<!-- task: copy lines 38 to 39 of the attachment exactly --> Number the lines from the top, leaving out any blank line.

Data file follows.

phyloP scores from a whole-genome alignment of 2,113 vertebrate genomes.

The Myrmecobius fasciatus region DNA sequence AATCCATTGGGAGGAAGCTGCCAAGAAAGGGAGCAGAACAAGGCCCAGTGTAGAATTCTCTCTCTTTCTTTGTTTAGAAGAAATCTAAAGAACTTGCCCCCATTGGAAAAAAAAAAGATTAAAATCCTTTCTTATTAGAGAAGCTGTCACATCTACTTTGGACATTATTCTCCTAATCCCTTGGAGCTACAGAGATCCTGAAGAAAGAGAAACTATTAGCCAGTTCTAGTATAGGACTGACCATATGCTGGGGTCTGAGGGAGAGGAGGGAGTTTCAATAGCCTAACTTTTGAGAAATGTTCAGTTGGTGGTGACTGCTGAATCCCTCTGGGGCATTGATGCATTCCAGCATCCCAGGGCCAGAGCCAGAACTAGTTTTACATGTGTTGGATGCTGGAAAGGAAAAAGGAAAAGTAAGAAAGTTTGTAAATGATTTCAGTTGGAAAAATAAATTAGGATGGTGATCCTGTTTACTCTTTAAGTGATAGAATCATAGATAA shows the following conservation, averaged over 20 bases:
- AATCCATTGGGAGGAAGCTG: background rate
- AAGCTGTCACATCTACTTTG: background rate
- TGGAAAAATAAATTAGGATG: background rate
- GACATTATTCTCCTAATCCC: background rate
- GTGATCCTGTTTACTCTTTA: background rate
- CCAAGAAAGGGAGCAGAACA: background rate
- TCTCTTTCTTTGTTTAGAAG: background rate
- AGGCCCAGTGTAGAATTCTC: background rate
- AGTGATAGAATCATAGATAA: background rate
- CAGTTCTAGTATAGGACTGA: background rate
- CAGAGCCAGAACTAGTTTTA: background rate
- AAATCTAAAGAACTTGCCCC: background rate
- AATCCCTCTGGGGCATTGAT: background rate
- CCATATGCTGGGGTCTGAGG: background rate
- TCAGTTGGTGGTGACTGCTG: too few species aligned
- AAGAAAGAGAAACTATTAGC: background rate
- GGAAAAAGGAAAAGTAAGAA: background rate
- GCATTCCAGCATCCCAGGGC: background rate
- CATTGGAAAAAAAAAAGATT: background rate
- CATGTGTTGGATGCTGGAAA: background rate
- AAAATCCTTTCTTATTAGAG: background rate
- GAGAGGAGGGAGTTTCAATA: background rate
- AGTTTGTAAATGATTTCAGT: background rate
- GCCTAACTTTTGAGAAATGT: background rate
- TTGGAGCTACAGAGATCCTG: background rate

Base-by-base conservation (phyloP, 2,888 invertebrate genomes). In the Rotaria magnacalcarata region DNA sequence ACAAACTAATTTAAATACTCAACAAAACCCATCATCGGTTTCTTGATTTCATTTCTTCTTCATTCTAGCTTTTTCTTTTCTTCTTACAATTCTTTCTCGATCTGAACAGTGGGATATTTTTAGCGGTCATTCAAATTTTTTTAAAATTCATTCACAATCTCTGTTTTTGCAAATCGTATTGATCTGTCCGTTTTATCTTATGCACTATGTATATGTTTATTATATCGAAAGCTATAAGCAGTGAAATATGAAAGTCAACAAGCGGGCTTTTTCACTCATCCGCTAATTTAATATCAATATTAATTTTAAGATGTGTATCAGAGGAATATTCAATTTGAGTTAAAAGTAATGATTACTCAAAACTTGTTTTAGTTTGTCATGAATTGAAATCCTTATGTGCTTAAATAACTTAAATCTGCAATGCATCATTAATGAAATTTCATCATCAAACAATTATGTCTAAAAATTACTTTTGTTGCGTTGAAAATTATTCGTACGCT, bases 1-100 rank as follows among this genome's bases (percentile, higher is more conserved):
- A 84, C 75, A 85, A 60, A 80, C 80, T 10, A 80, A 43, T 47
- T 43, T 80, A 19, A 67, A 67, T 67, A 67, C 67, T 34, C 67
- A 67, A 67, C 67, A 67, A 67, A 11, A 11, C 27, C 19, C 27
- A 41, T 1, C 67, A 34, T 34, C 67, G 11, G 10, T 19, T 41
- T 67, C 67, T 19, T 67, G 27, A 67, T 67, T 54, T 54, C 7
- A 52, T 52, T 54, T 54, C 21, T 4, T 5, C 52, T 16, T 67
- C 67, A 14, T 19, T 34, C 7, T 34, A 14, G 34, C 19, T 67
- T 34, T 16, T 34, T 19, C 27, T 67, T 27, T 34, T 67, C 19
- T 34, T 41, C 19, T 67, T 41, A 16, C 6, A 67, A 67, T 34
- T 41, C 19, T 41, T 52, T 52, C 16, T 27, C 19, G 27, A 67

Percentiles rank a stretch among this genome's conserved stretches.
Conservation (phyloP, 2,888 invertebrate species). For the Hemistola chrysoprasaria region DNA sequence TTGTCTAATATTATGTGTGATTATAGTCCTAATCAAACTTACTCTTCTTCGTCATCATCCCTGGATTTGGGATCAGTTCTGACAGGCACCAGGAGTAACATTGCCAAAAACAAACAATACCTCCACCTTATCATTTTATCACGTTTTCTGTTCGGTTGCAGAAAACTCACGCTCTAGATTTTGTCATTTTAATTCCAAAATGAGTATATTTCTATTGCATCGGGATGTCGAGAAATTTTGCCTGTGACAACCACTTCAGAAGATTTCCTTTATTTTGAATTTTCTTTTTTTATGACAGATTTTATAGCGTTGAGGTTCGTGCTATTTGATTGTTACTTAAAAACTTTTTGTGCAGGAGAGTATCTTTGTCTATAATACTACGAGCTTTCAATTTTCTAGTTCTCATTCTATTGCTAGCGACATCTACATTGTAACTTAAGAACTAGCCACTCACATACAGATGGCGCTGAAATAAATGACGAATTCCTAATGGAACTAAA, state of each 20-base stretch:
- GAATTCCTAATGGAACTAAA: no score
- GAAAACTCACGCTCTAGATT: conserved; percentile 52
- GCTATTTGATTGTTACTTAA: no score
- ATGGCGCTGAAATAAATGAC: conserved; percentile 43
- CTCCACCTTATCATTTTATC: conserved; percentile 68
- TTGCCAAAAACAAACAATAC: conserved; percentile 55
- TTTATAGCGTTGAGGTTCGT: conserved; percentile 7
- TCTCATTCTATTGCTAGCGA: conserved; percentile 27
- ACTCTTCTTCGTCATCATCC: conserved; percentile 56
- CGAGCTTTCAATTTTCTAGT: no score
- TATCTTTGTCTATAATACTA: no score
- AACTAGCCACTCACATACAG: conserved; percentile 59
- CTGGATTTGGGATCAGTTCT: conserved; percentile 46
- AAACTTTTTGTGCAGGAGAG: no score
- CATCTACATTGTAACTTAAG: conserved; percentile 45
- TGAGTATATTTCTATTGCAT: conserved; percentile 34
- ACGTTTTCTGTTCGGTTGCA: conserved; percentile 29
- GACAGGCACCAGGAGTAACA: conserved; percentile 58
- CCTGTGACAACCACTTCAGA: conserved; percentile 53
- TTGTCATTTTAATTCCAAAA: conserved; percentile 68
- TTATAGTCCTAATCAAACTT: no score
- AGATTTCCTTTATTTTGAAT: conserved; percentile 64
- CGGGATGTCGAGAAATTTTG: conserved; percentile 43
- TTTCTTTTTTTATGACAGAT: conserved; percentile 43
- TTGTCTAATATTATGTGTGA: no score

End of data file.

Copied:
- T 41, C 19, T 41, T 52, T 52, C 16, T 27, C 19, G 27, A 67

Percentiles rank a stretch among this genome's conserved stretches.